The thing that drew me to fairy tales in the very beginning, were the fantastical ideas and the wacky adventures that people would go on. Hey, you there, warrior, if you stalk my daughters and tell me where they’re going every night, you get to marry one and succeed me. Who does that?

This quickly segued into reading fantasy, but a strangely isolated type of fantasy. I often chose female protagonists (which were hard to find). But because of this, they were very strong and chose to break into the traditionally male roles that dominated the fantasy genre. Authors like Tamora Pierce, Mercedes Lackey, and Anne McCaffery took me through middle school and I grew to accept that it was normal for women to dominate and exceed expectations.

Lagertha Lothbrok viking
Lagertha Lothbrok from Vikings showing her bad ass self as she vikings (which is a verb, I think)

I’m not sure exactly when it started happening, but I found I read to understand situations that I wasn’t sure would ever happen. Facing insurmountable odds, facing adversity, overcoming all obstacles were heavily emphasized in fantasy. It was a sort of escapism and living vicariously through these strong people that made me go through my formative years with my head held high.

As I started to get older, I started to explore different philosophies which took me to sci-fi. Different moralities are explored and philosophies are taken to extremes in a very Socratic way — you see them played out to the fullest. It was a great learning experience and broadened my thoughts in a way that I hadn’t experienced yet. To see the extremes and creativity that authors in the sci-fi genre have, and especially the hard sci-fi where they take the time to explain the current sciences and theories that things are based in, particularly fascinated me.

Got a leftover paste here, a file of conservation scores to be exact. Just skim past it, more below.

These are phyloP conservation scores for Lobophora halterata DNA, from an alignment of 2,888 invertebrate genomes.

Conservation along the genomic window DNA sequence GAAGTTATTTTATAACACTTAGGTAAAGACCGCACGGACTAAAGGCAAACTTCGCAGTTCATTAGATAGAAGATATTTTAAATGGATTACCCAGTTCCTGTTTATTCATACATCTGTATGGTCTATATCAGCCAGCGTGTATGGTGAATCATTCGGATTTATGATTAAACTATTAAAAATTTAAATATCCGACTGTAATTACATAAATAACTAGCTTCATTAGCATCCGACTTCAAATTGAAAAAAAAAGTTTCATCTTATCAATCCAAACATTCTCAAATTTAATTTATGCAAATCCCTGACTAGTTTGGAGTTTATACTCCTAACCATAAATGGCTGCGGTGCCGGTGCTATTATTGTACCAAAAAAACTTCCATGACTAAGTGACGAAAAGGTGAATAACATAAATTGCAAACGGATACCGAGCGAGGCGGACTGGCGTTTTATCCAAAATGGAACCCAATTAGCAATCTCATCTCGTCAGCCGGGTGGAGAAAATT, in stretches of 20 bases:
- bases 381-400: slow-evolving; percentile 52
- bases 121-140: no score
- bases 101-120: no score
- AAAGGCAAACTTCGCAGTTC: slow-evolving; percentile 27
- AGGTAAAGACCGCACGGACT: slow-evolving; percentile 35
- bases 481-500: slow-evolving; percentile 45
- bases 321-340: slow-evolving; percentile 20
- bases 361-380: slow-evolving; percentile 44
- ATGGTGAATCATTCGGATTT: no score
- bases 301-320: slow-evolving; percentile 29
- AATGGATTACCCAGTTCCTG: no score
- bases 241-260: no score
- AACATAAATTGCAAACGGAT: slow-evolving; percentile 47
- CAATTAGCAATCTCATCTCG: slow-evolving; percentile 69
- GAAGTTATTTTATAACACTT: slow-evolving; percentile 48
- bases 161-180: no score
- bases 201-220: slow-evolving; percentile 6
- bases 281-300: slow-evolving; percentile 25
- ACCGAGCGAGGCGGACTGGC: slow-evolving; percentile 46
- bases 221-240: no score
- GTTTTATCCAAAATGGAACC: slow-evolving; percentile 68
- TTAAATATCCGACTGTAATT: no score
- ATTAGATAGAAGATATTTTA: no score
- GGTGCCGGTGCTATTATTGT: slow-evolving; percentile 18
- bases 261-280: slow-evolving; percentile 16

Reading, for me, started off as a gauntlet thrown by an unwitting challenger, that grew to encompass some of the most influential ideas in my life. It, from more or less the beginning, has been a positive experience and I’ve learned so much from every book that I have picked up for enjoyment.

Robin Hood Prince of Thieves gauntlet
Robin Hood Prince of Thieves challenge being issued

Your heart racing as a main character rushes headlong into an ambush, the mundane weird facts that you encounter then look up to see if it’s true, the philosophies that span out and teach you things you would’ve never learned otherwise; no matter what you read, you’re learning.

Hearing about Cheri’s experiences with reading made me realize that a lot of people didn’t get the same freedom I did in discovering on their own what they liked to read. My mother would take us frequently to the library and never confined me to any areas, which is why I was allowed to explore fantasy very early. She also prodded me in different directions, having read quite a few books herself. I was very lucky.

What was your reading journey like? Let us know in the comments and we’ll see you on Wednesday!